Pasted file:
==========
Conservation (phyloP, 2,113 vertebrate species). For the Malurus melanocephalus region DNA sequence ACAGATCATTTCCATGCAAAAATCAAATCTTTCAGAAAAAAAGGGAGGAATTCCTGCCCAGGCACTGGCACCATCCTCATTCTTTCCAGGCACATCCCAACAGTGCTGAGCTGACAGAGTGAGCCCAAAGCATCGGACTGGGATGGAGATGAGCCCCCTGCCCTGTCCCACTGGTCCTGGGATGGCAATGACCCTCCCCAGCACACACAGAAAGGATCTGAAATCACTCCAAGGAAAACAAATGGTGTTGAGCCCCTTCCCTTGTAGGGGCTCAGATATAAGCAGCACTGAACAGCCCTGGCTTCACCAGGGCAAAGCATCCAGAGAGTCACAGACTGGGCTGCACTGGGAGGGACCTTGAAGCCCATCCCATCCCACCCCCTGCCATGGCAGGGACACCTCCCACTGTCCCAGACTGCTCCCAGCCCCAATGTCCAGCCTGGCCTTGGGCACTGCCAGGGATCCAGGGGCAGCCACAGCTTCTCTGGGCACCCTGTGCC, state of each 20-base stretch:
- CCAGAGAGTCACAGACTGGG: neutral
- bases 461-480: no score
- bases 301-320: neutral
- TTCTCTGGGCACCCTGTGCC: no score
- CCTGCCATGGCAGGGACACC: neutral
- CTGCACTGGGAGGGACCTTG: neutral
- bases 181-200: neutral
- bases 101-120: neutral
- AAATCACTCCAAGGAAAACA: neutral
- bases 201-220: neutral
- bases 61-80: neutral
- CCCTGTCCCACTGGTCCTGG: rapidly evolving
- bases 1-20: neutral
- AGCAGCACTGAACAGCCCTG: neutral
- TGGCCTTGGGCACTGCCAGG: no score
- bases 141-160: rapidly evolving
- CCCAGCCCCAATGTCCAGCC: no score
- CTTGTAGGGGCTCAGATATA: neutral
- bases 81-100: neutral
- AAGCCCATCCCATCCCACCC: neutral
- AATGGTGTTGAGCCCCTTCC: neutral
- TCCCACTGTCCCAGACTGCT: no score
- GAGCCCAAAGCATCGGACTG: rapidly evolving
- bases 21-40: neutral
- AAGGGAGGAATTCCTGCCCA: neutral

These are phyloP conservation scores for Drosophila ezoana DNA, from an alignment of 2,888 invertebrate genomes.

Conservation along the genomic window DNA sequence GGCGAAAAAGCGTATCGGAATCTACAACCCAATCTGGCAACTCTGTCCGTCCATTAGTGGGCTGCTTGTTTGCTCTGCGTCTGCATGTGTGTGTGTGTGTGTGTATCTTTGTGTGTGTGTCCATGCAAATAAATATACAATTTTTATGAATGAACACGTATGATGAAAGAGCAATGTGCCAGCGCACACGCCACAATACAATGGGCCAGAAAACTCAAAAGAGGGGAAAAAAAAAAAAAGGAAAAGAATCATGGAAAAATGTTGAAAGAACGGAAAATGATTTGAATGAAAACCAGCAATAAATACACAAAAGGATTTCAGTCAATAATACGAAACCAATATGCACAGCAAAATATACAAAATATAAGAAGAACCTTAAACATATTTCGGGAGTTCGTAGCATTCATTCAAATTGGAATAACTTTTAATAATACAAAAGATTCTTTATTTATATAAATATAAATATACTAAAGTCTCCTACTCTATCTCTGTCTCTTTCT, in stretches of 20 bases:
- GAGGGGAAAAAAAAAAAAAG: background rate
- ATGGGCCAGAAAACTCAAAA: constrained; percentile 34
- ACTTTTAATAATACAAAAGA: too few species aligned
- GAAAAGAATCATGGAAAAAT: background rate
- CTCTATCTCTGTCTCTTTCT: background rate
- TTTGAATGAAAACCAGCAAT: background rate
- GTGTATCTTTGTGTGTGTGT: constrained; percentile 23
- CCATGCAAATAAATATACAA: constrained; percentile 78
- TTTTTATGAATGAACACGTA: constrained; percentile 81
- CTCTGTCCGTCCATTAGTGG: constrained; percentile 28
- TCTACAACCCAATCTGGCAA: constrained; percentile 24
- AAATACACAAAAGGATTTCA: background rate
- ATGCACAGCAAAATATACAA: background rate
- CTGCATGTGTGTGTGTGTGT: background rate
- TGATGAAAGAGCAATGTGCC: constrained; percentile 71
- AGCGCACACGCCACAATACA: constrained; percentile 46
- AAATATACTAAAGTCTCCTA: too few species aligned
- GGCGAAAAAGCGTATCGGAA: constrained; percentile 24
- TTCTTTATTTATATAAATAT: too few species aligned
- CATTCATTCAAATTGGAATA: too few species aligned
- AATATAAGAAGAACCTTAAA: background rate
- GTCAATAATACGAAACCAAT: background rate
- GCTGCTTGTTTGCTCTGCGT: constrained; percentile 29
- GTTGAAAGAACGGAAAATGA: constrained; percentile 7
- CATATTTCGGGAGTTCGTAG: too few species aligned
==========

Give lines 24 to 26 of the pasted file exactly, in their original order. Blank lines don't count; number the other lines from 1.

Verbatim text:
- GAGCCCAAAGCATCGGACTG: rapidly evolving
- bases 21-40: neutral
- AAGGGAGGAATTCCTGCCCA: neutral